After a median of 7.7 years of follow-up, colorectal-cancer mortality was lower among patients who had had low-risk adenomas removed and moderately higher among those who had had high-risk adenomas removed, as compared with the general population. (Funded by the Norwegian Cancer Society and others.).
Comment In: N Engl J Med. 2014 Aug 28;371(9):860-125162893
Considering the present state of knowledge, only the strategy of screening for intestinal tumours at the asymptomatic stage could reduce such a problem as colorectal cancer. Data from case-control studies provide evidence of the efficacy of screening by rigid proctosigmoidoscopy. But compliance with such a strategy is not known. The effectiveness of screening by sigmoidoscopy has yet to be demonstrated. A European controlled study of flexible sigmoidoscopy in association with the Hemoccult test versus the Hemoccult test alone has been set up. Evaluation by a randomized screening trial with a single flexible sigmoidoscopic examination at age 55 to 60 years has also been suggested. Case-control studies and a randomized study conducted among volunteers demonstrate that it is possible to reduce mortality from colorectal cancer in people who accept screening with faecal occult blood testing, using the Hemocult test. Four population-based studies have been set up in Europe (in England, Denmark, France and Sweden). They are based on a biannual Hemoccult test. Compliance in the test group ranges between 55% and 65% in the first screening campaign and remains high in the following screening campaigns. In France, to achieve this goal, the test must be proposed by GPs and then mailed to those who do not consult GPs. Reliable mortality data will be available within 1 to 3 years. The results of the European trials must be awaited to know if screening biennually is effective in reducing colorectal cancer mortality.
BACKGROUND: Three randomised trials have demonstrated reduction in mortality from colorectal cancer (CRC) by repeated screening with faecal occult blood tests, including the trial presented here, which is the only one still in progress. AIMS: To evaluate reduction in mortality after seven screening rounds and the possible influence of compliance on mortality from CRC. METHODS: At Funen in Denmark, random allocation to biennial screening with Hemoccult-II in 30 967 subjects aged 45-75 years and 30,966 controls was performed in 1985 from a population of 137,485 of the same age. Only participants who completed the first screening round were invited for further screening. Colonoscopy was offered if the test was positive. The primary end point was death from CRC, and the 10 year results were published in 1996. RESULTS: From the beginning of the first screening to the seventh round, mean age increased from 59.8 to 70.0 years in the screening and control groups, and the male/female ratio decreased from 0.92 to 0.81. Those who accepted screening were younger than non-responders. Positivity rates varied from 0.8% to 3.8%, the cumulative ratio of a positive test was 5.1% after seven rounds, and 4.8% of patients had at least one colonoscopy. Mortality from CRC was significantly less in the screening group (relative risk (RR) 0.82 (0.69-0.97)), and the reduction in mortality was most pronounced above the sigmoid colon. After seven rounds, RR was reduced to less than 0.70 compared with controls. Mortality rates from causes other than CRC did not differ. Non-responders had a significantly increased risk of death from CRC compared with those who accepted the full programme. Subjects who accepted the first screening, but not subsequent ones, demonstrated a tendency towards increased risk. CONCLUSIONS: The persistent reduction in mortality from CRC in a biennial screening program with Hemoccult-II, and a reduction in RR to less than 0.70 in those adhering to the programme, support attempts to introduce larger scale population screening programmes. The smaller effect on mortality from CRC in the rectum and sigmoid colon suggests evaluation by additional flexible sigmoidoscopy with longer intervals.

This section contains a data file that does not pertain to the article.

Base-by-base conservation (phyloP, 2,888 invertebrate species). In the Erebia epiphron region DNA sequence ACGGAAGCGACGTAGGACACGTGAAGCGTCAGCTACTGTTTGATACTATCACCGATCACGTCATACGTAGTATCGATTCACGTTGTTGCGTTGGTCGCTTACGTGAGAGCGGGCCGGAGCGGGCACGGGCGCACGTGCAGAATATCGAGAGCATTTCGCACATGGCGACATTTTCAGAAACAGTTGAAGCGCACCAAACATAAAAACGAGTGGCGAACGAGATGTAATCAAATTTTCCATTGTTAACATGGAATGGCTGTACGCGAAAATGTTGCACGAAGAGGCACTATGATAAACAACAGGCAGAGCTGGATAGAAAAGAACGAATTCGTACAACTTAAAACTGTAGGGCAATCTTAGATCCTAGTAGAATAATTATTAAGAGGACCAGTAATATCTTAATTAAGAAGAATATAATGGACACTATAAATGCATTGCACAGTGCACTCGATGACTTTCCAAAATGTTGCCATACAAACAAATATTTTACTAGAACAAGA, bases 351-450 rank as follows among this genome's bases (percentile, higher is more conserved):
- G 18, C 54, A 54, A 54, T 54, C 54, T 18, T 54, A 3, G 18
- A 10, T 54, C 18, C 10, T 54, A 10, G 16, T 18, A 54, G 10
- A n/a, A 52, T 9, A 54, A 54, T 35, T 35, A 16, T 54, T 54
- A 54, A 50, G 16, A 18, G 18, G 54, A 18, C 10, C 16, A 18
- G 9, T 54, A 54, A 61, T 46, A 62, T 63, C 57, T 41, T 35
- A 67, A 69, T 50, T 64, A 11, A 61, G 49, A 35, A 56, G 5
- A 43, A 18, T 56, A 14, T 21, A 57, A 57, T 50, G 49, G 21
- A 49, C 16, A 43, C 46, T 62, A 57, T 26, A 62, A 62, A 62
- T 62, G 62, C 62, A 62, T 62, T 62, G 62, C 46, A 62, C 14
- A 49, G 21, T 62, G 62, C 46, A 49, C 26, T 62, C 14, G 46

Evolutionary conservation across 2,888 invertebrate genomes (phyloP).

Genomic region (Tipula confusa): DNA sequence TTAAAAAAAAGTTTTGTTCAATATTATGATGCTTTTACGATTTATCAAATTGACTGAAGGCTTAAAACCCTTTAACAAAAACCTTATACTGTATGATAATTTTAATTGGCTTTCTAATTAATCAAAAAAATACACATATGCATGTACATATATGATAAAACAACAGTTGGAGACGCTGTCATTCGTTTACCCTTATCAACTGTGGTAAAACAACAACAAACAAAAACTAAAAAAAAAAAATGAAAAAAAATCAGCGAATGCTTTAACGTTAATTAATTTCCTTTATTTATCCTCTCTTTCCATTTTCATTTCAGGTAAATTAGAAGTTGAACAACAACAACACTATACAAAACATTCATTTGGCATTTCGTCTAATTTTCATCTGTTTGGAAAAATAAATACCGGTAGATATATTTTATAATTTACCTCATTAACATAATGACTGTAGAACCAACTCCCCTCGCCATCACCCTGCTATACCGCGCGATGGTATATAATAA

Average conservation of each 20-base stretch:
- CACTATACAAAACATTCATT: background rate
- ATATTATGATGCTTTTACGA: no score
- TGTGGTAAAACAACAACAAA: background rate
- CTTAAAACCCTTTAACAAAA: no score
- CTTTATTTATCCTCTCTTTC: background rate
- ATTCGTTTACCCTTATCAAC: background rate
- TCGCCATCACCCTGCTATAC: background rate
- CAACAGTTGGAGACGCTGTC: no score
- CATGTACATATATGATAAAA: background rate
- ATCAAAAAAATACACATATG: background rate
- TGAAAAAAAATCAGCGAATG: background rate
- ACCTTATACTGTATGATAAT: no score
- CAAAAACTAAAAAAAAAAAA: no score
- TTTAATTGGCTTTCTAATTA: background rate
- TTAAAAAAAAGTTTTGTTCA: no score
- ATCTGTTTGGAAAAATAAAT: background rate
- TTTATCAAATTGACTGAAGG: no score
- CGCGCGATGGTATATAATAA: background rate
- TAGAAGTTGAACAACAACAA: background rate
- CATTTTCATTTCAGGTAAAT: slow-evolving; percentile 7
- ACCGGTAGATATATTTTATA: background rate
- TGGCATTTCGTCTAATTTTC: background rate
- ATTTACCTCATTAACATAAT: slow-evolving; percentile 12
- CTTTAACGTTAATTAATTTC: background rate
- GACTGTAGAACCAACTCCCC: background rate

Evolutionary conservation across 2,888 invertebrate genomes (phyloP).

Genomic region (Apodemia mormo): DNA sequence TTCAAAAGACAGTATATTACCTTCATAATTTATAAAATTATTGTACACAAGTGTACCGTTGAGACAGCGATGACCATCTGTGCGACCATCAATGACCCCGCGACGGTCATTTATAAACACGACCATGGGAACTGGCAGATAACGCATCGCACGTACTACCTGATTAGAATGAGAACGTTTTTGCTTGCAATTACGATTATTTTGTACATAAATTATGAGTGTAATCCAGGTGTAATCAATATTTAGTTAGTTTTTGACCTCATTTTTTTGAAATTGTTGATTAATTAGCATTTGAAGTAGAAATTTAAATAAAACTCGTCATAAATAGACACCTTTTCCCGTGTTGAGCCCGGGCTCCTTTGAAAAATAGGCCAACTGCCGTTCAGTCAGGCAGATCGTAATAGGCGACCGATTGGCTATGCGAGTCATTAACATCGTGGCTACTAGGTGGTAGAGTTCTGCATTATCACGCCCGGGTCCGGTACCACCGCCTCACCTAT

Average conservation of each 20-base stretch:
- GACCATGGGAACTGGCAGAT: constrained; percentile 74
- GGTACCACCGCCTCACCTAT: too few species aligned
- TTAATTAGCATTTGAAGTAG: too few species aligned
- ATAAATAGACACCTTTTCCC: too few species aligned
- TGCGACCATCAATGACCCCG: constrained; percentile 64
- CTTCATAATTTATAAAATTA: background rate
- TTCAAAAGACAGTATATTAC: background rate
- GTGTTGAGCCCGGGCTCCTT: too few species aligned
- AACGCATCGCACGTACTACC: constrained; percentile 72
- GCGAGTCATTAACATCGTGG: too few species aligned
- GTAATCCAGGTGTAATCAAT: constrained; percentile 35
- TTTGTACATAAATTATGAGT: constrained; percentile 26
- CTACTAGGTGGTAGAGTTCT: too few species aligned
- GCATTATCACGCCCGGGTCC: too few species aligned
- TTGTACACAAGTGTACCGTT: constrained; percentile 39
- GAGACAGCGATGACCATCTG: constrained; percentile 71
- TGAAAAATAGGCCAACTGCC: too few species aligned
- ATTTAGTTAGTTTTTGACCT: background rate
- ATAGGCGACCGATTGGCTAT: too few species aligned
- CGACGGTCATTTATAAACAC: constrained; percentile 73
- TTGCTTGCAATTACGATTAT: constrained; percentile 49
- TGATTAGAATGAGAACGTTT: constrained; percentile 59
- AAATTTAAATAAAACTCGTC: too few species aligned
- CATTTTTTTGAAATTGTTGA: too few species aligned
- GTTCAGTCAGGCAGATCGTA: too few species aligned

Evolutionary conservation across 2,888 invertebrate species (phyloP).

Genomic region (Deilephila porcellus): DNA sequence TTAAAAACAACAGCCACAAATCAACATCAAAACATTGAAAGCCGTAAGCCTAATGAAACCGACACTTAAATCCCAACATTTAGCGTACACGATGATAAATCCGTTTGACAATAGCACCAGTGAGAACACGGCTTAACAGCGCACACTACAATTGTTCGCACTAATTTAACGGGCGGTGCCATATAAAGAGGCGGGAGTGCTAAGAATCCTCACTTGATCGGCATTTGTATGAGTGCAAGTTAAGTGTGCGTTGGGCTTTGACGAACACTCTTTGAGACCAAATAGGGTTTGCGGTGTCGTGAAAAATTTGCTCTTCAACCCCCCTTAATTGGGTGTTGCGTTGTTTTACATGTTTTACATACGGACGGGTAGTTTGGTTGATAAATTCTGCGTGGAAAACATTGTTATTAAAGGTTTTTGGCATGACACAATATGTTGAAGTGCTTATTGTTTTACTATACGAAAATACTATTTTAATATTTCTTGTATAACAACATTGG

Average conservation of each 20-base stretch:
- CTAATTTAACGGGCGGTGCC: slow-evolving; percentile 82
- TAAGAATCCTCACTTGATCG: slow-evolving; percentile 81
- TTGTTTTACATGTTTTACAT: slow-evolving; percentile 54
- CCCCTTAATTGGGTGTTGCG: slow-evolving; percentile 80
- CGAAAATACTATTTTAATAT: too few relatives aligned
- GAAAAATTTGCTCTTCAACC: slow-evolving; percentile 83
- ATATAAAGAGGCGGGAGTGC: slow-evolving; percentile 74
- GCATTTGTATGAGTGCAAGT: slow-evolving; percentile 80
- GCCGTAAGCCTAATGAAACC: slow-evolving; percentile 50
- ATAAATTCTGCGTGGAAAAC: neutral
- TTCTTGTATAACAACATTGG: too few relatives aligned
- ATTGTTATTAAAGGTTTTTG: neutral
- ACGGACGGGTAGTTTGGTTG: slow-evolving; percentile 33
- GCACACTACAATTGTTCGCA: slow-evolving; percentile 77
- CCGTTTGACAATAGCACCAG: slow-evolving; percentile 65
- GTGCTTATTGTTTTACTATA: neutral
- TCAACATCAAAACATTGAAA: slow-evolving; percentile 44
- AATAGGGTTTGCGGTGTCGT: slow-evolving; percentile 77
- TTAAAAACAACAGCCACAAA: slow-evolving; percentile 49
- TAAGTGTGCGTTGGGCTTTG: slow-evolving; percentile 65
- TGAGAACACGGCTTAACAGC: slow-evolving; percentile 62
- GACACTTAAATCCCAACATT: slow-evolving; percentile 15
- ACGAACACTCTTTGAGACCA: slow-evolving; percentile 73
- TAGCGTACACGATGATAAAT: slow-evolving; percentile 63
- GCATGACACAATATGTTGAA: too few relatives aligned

OBJECTIVE: To determine the risk of colorectal cancer after screening with flexible sigmoidoscopy. DESIGN: Randomised controlled trial. SETTING: Population based screening in two areas in Norway-city of Oslo and Telemark county (urban and mixed urban and rural populations). PARTICIPANTS: 55 736 men and women aged 55-64 years. INTERVENTION: Once only flexible sigmoidoscopy screening with or without a single round of faecal occult blood testing (n=13 823) compared with no screening (n=41 913). MAIN OUTCOME MEASURES: Planned end points were cumulative incidence and mortality of colorectal cancer after 5, 10, and 15 years. This first report from the study presents cumulative incidence after 7 years of follow-up and hazard ratio for mortality after 6 years. RESULTS: No difference was found in the 7 year cumulative incidence of colorectal cancer between the screening and control groups (134.5 v 131.9 cases per 100 000 person years). In intention to screen analysis, a trend towards reduced colorectal cancer mortality was found (hazard ratio 0.73, 95% confidence interval 0.47 to 1.13, P=0.16). For attenders compared with controls, a statistically significant reduction in mortality was apparent for both total colorectal cancer (hazard ratio 0.41, 0.21 to 0.82, P=0.011) and rectosigmoidal cancer (0.24, 0.08 to 0.76, P=0.016). CONCLUSIONS: A reduction in incidence of colorectal cancer with flexible sigmoidoscopy screening could not be shown after 7 years' follow-up. Mortality from colorectal cancer was not significantly reduced in the screening group but seemed to be lower for attenders, with a reduction of 59% for any location of colorectal cancer and 76% for rectosigmoidal cancer in per protocol analysis, an analysis prone to selection bias. TRIAL REGISTRATION: Clinical trials NCT00119912.